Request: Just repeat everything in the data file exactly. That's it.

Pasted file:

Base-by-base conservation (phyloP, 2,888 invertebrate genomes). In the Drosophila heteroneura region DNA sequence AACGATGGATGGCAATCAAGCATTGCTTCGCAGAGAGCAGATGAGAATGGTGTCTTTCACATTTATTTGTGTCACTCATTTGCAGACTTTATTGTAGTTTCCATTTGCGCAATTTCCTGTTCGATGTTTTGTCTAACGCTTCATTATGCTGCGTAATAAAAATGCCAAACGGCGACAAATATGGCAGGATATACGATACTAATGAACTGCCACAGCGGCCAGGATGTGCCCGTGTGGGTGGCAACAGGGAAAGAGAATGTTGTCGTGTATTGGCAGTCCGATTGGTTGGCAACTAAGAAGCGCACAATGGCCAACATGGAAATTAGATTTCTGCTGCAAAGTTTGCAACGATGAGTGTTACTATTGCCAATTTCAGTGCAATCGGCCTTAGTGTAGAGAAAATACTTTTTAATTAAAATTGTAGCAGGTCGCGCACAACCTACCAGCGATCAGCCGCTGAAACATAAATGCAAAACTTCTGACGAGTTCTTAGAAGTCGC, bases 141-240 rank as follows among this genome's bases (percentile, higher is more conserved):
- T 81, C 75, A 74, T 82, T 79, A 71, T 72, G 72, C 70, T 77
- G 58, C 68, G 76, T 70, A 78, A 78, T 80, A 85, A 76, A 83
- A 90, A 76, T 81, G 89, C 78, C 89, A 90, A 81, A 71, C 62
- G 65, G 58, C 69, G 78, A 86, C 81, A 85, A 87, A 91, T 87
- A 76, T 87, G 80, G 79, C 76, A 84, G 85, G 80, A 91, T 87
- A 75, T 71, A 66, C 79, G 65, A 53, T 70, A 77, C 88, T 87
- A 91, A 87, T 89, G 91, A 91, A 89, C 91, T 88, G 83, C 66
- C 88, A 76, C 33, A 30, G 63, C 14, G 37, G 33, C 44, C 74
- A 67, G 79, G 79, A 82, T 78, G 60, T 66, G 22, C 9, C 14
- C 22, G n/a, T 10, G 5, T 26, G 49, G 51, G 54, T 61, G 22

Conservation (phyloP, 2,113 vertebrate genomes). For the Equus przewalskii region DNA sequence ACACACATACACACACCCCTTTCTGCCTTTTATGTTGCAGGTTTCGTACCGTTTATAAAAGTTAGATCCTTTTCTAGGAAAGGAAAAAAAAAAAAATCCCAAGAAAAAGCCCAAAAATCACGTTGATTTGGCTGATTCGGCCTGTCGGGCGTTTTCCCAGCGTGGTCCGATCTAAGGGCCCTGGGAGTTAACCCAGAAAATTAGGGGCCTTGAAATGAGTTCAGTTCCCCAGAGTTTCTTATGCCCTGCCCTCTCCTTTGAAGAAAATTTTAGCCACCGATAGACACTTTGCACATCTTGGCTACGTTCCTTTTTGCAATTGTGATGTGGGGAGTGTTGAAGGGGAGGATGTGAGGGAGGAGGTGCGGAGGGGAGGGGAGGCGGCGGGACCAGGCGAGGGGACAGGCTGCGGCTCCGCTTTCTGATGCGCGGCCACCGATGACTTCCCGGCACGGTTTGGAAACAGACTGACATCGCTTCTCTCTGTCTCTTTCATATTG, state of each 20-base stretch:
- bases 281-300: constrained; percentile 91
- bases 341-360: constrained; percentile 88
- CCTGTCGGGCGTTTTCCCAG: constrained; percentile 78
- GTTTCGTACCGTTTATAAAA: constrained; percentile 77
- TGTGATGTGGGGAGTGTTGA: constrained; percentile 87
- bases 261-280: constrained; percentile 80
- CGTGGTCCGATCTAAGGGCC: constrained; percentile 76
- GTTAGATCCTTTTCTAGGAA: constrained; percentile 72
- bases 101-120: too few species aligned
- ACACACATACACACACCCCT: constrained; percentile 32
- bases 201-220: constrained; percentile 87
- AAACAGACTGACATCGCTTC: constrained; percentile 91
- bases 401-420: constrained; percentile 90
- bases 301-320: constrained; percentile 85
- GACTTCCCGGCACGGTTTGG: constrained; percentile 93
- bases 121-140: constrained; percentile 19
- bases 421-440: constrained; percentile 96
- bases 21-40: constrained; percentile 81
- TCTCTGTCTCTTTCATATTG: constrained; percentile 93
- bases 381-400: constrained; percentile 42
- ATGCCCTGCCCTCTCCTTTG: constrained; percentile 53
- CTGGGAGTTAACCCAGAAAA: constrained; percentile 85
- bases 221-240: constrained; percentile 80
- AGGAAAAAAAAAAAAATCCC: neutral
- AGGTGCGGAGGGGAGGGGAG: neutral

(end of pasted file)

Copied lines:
Base-by-base conservation (phyloP, 2,888 invertebrate genomes). In the Drosophila heteroneura region DNA sequence AACGATGGATGGCAATCAAGCATTGCTTCGCAGAGAGCAGATGAGAATGGTGTCTTTCACATTTATTTGTGTCACTCATTTGCAGACTTTATTGTAGTTTCCATTTGCGCAATTTCCTGTTCGATGTTTTGTCTAACGCTTCATTATGCTGCGTAATAAAAATGCCAAACGGCGACAAATATGGCAGGATATACGATACTAATGAACTGCCACAGCGGCCAGGATGTGCCCGTGTGGGTGGCAACAGGGAAAGAGAATGTTGTCGTGTATTGGCAGTCCGATTGGTTGGCAACTAAGAAGCGCACAATGGCCAACATGGAAATTAGATTTCTGCTGCAAAGTTTGCAACGATGAGTGTTACTATTGCCAATTTCAGTGCAATCGGCCTTAGTGTAGAGAAAATACTTTTTAATTAAAATTGTAGCAGGTCGCGCACAACCTACCAGCGATCAGCCGCTGAAACATAAATGCAAAACTTCTGACGAGTTCTTAGAAGTCGC, bases 141-240 rank as follows among this genome's bases (percentile, higher is more conserved):
- T 81, C 75, A 74, T 82, T 79, A 71, T 72, G 72, C 70, T 77
- G 58, C 68, G 76, T 70, A 78, A 78, T 80, A 85, A 76, A 83
- A 90, A 76, T 81, G 89, C 78, C 89, A 90, A 81, A 71, C 62
- G 65, G 58, C 69, G 78, A 86, C 81, A 85, A 87, A 91, T 87
- A 76, T 87, G 80, G 79, C 76, A 84, G 85, G 80, A 91, T 87
- A 75, T 71, A 66, C 79, G 65, A 53, T 70, A 77, C 88, T 87
- A 91, A 87, T 89, G 91, A 91, A 89, C 91, T 88, G 83, C 66
- C 88, A 76, C 33, A 30, G 63, C 14, G 37, G 33, C 44, C 74
- A 67, G 79, G 79, A 82, T 78, G 60, T 66, G 22, C 9, C 14
- C 22, G n/a, T 10, G 5, T 26, G 49, G 51, G 54, T 61, G 22

Conservation (phyloP, 2,113 vertebrate genomes). For the Equus przewalskii region DNA sequence ACACACATACACACACCCCTTTCTGCCTTTTATGTTGCAGGTTTCGTACCGTTTATAAAAGTTAGATCCTTTTCTAGGAAAGGAAAAAAAAAAAAATCCCAAGAAAAAGCCCAAAAATCACGTTGATTTGGCTGATTCGGCCTGTCGGGCGTTTTCCCAGCGTGGTCCGATCTAAGGGCCCTGGGAGTTAACCCAGAAAATTAGGGGCCTTGAAATGAGTTCAGTTCCCCAGAGTTTCTTATGCCCTGCCCTCTCCTTTGAAGAAAATTTTAGCCACCGATAGACACTTTGCACATCTTGGCTACGTTCCTTTTTGCAATTGTGATGTGGGGAGTGTTGAAGGGGAGGATGTGAGGGAGGAGGTGCGGAGGGGAGGGGAGGCGGCGGGACCAGGCGAGGGGACAGGCTGCGGCTCCGCTTTCTGATGCGCGGCCACCGATGACTTCCCGGCACGGTTTGGAAACAGACTGACATCGCTTCTCTCTGTCTCTTTCATATTG, state of each 20-base stretch:
- bases 281-300: constrained; percentile 91
- bases 341-360: constrained; percentile 88
- CCTGTCGGGCGTTTTCCCAG: constrained; percentile 78
- GTTTCGTACCGTTTATAAAA: constrained; percentile 77
- TGTGATGTGGGGAGTGTTGA: constrained; percentile 87
- bases 261-280: constrained; percentile 80
- CGTGGTCCGATCTAAGGGCC: constrained; percentile 76
- GTTAGATCCTTTTCTAGGAA: constrained; percentile 72
- bases 101-120: too few species aligned
- ACACACATACACACACCCCT: constrained; percentile 32
- bases 201-220: constrained; percentile 87
- AAACAGACTGACATCGCTTC: constrained; percentile 91
- bases 401-420: constrained; percentile 90
- bases 301-320: constrained; percentile 85
- GACTTCCCGGCACGGTTTGG: constrained; percentile 93
- bases 121-140: constrained; percentile 19
- bases 421-440: constrained; percentile 96
- bases 21-40: constrained; percentile 81
- TCTCTGTCTCTTTCATATTG: constrained; percentile 93
- bases 381-400: constrained; percentile 42
- ATGCCCTGCCCTCTCCTTTG: constrained; percentile 53
- CTGGGAGTTAACCCAGAAAA: constrained; percentile 85
- bases 221-240: constrained; percentile 80
- AGGAAAAAAAAAAAAATCCC: neutral
- AGGTGCGGAGGGGAGGGGAG: neutral